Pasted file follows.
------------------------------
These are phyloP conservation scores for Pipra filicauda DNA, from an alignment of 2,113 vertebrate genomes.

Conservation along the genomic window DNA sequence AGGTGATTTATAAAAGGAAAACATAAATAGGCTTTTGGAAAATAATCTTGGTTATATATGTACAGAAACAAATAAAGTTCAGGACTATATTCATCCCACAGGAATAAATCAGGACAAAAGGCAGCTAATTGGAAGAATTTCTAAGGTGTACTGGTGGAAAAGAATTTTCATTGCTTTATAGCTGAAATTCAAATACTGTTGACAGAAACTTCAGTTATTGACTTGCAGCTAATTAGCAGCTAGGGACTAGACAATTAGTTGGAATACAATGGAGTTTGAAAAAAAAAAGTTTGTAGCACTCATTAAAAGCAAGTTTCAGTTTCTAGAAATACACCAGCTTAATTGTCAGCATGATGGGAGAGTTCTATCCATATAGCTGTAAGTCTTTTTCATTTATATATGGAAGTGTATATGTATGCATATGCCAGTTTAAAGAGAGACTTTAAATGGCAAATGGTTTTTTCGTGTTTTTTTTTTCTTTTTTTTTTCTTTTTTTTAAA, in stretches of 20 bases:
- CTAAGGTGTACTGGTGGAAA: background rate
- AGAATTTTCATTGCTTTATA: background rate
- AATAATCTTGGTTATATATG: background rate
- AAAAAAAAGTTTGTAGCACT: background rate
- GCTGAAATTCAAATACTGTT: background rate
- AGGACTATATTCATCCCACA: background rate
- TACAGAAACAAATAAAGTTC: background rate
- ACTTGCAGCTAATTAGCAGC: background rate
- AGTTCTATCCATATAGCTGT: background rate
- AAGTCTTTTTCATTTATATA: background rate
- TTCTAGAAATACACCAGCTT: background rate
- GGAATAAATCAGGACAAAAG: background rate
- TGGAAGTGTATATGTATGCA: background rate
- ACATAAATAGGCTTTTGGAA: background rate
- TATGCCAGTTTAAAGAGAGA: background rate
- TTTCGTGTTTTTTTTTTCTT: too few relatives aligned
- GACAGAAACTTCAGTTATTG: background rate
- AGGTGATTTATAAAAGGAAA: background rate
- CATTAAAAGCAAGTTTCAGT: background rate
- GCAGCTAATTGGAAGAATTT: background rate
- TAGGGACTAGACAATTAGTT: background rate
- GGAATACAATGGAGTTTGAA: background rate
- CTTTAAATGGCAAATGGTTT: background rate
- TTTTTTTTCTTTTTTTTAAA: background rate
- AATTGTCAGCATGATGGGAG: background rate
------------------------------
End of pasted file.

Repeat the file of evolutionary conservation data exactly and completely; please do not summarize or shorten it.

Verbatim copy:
These are phyloP conservation scores for Pipra filicauda DNA, from an alignment of 2,113 vertebrate genomes.

Conservation along the genomic window DNA sequence AGGTGATTTATAAAAGGAAAACATAAATAGGCTTTTGGAAAATAATCTTGGTTATATATGTACAGAAACAAATAAAGTTCAGGACTATATTCATCCCACAGGAATAAATCAGGACAAAAGGCAGCTAATTGGAAGAATTTCTAAGGTGTACTGGTGGAAAAGAATTTTCATTGCTTTATAGCTGAAATTCAAATACTGTTGACAGAAACTTCAGTTATTGACTTGCAGCTAATTAGCAGCTAGGGACTAGACAATTAGTTGGAATACAATGGAGTTTGAAAAAAAAAAGTTTGTAGCACTCATTAAAAGCAAGTTTCAGTTTCTAGAAATACACCAGCTTAATTGTCAGCATGATGGGAGAGTTCTATCCATATAGCTGTAAGTCTTTTTCATTTATATATGGAAGTGTATATGTATGCATATGCCAGTTTAAAGAGAGACTTTAAATGGCAAATGGTTTTTTCGTGTTTTTTTTTTCTTTTTTTTTTCTTTTTTTTAAA, in stretches of 20 bases:
- CTAAGGTGTACTGGTGGAAA: background rate
- AGAATTTTCATTGCTTTATA: background rate
- AATAATCTTGGTTATATATG: background rate
- AAAAAAAAGTTTGTAGCACT: background rate
- GCTGAAATTCAAATACTGTT: background rate
- AGGACTATATTCATCCCACA: background rate
- TACAGAAACAAATAAAGTTC: background rate
- ACTTGCAGCTAATTAGCAGC: background rate
- AGTTCTATCCATATAGCTGT: background rate
- AAGTCTTTTTCATTTATATA: background rate
- TTCTAGAAATACACCAGCTT: background rate
- GGAATAAATCAGGACAAAAG: background rate
- TGGAAGTGTATATGTATGCA: background rate
- ACATAAATAGGCTTTTGGAA: background rate
- TATGCCAGTTTAAAGAGAGA: background rate
- TTTCGTGTTTTTTTTTTCTT: too few relatives aligned
- GACAGAAACTTCAGTTATTG: background rate
- AGGTGATTTATAAAAGGAAA: background rate
- CATTAAAAGCAAGTTTCAGT: background rate
- GCAGCTAATTGGAAGAATTT: background rate
- TAGGGACTAGACAATTAGTT: background rate
- GGAATACAATGGAGTTTGAA: background rate
- CTTTAAATGGCAAATGGTTT: background rate
- TTTTTTTTCTTTTTTTTAAA: background rate
- AATTGTCAGCATGATGGGAG: background rate